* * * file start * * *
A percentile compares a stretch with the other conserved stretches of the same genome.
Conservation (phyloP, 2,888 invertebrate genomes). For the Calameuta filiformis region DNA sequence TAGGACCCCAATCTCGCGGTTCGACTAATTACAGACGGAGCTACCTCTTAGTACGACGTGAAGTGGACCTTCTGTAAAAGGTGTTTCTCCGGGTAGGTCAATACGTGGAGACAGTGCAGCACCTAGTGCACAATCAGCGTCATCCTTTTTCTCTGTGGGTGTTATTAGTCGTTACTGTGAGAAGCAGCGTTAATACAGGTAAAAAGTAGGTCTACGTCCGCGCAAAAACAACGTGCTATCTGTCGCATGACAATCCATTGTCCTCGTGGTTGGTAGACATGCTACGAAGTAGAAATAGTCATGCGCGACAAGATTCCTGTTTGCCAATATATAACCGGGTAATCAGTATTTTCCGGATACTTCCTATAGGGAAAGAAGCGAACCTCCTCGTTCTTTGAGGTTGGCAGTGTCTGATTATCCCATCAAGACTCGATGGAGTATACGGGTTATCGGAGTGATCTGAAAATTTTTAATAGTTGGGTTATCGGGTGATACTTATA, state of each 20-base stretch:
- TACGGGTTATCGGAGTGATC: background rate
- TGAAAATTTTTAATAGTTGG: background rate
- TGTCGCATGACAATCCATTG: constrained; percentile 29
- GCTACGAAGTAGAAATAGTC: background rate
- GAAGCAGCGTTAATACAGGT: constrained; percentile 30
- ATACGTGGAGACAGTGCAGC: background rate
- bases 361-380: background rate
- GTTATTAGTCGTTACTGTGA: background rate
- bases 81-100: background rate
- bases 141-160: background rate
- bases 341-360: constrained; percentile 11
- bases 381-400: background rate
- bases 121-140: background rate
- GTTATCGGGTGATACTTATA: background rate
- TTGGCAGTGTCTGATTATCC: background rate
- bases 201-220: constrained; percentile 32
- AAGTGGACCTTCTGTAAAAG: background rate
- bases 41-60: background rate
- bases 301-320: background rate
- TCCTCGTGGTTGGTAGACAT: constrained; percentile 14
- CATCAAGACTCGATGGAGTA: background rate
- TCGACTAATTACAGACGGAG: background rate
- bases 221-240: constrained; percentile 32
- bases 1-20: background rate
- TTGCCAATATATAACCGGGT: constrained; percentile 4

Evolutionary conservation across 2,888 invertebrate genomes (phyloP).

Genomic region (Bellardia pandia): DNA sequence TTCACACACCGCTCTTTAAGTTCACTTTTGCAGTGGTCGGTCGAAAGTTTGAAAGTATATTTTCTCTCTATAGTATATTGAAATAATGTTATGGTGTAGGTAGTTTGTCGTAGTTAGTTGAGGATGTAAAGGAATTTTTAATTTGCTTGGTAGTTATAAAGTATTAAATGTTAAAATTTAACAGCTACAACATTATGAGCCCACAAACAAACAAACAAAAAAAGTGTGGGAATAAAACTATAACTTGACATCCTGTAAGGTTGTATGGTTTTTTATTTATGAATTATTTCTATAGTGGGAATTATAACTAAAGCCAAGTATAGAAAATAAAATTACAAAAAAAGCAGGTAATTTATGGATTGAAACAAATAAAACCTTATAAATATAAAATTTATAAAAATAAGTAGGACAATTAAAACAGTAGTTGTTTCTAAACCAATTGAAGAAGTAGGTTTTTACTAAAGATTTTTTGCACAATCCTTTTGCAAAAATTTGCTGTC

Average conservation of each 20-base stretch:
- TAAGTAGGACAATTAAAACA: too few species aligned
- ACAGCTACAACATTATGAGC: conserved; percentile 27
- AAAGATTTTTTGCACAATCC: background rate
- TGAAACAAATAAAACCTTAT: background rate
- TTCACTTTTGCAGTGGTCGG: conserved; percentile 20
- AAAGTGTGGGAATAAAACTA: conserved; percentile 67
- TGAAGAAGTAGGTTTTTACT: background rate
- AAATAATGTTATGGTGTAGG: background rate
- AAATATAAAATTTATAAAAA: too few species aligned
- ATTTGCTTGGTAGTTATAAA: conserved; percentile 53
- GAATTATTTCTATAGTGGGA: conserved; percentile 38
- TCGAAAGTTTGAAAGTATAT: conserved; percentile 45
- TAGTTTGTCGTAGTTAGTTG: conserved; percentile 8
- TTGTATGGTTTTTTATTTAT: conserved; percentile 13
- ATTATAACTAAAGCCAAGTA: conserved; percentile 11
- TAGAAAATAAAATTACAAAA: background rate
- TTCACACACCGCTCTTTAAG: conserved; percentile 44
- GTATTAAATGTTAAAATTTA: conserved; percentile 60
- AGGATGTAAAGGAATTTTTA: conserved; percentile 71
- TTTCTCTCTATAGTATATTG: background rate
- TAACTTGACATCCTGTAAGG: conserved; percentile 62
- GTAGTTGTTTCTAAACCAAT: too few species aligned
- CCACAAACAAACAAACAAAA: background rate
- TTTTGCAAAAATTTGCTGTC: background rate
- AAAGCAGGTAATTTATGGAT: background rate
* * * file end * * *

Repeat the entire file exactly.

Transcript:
A percentile compares a stretch with the other conserved stretches of the same genome.
Conservation (phyloP, 2,888 invertebrate genomes). For the Calameuta filiformis region DNA sequence TAGGACCCCAATCTCGCGGTTCGACTAATTACAGACGGAGCTACCTCTTAGTACGACGTGAAGTGGACCTTCTGTAAAAGGTGTTTCTCCGGGTAGGTCAATACGTGGAGACAGTGCAGCACCTAGTGCACAATCAGCGTCATCCTTTTTCTCTGTGGGTGTTATTAGTCGTTACTGTGAGAAGCAGCGTTAATACAGGTAAAAAGTAGGTCTACGTCCGCGCAAAAACAACGTGCTATCTGTCGCATGACAATCCATTGTCCTCGTGGTTGGTAGACATGCTACGAAGTAGAAATAGTCATGCGCGACAAGATTCCTGTTTGCCAATATATAACCGGGTAATCAGTATTTTCCGGATACTTCCTATAGGGAAAGAAGCGAACCTCCTCGTTCTTTGAGGTTGGCAGTGTCTGATTATCCCATCAAGACTCGATGGAGTATACGGGTTATCGGAGTGATCTGAAAATTTTTAATAGTTGGGTTATCGGGTGATACTTATA, state of each 20-base stretch:
- TACGGGTTATCGGAGTGATC: background rate
- TGAAAATTTTTAATAGTTGG: background rate
- TGTCGCATGACAATCCATTG: constrained; percentile 29
- GCTACGAAGTAGAAATAGTC: background rate
- GAAGCAGCGTTAATACAGGT: constrained; percentile 30
- ATACGTGGAGACAGTGCAGC: background rate
- bases 361-380: background rate
- GTTATTAGTCGTTACTGTGA: background rate
- bases 81-100: background rate
- bases 141-160: background rate
- bases 341-360: constrained; percentile 11
- bases 381-400: background rate
- bases 121-140: background rate
- GTTATCGGGTGATACTTATA: background rate
- TTGGCAGTGTCTGATTATCC: background rate
- bases 201-220: constrained; percentile 32
- AAGTGGACCTTCTGTAAAAG: background rate
- bases 41-60: background rate
- bases 301-320: background rate
- TCCTCGTGGTTGGTAGACAT: constrained; percentile 14
- CATCAAGACTCGATGGAGTA: background rate
- TCGACTAATTACAGACGGAG: background rate
- bases 221-240: constrained; percentile 32
- bases 1-20: background rate
- TTGCCAATATATAACCGGGT: constrained; percentile 4

Evolutionary conservation across 2,888 invertebrate genomes (phyloP).

Genomic region (Bellardia pandia): DNA sequence TTCACACACCGCTCTTTAAGTTCACTTTTGCAGTGGTCGGTCGAAAGTTTGAAAGTATATTTTCTCTCTATAGTATATTGAAATAATGTTATGGTGTAGGTAGTTTGTCGTAGTTAGTTGAGGATGTAAAGGAATTTTTAATTTGCTTGGTAGTTATAAAGTATTAAATGTTAAAATTTAACAGCTACAACATTATGAGCCCACAAACAAACAAACAAAAAAAGTGTGGGAATAAAACTATAACTTGACATCCTGTAAGGTTGTATGGTTTTTTATTTATGAATTATTTCTATAGTGGGAATTATAACTAAAGCCAAGTATAGAAAATAAAATTACAAAAAAAGCAGGTAATTTATGGATTGAAACAAATAAAACCTTATAAATATAAAATTTATAAAAATAAGTAGGACAATTAAAACAGTAGTTGTTTCTAAACCAATTGAAGAAGTAGGTTTTTACTAAAGATTTTTTGCACAATCCTTTTGCAAAAATTTGCTGTC

Average conservation of each 20-base stretch:
- TAAGTAGGACAATTAAAACA: too few species aligned
- ACAGCTACAACATTATGAGC: conserved; percentile 27
- AAAGATTTTTTGCACAATCC: background rate
- TGAAACAAATAAAACCTTAT: background rate
- TTCACTTTTGCAGTGGTCGG: conserved; percentile 20
- AAAGTGTGGGAATAAAACTA: conserved; percentile 67
- TGAAGAAGTAGGTTTTTACT: background rate
- AAATAATGTTATGGTGTAGG: background rate
- AAATATAAAATTTATAAAAA: too few species aligned
- ATTTGCTTGGTAGTTATAAA: conserved; percentile 53
- GAATTATTTCTATAGTGGGA: conserved; percentile 38
- TCGAAAGTTTGAAAGTATAT: conserved; percentile 45
- TAGTTTGTCGTAGTTAGTTG: conserved; percentile 8
- TTGTATGGTTTTTTATTTAT: conserved; percentile 13
- ATTATAACTAAAGCCAAGTA: conserved; percentile 11
- TAGAAAATAAAATTACAAAA: background rate
- TTCACACACCGCTCTTTAAG: conserved; percentile 44
- GTATTAAATGTTAAAATTTA: conserved; percentile 60
- AGGATGTAAAGGAATTTTTA: conserved; percentile 71
- TTTCTCTCTATAGTATATTG: background rate
- TAACTTGACATCCTGTAAGG: conserved; percentile 62
- GTAGTTGTTTCTAAACCAAT: too few species aligned
- CCACAAACAAACAAACAAAA: background rate
- TTTTGCAAAAATTTGCTGTC: background rate
- AAAGCAGGTAATTTATGGAT: background rate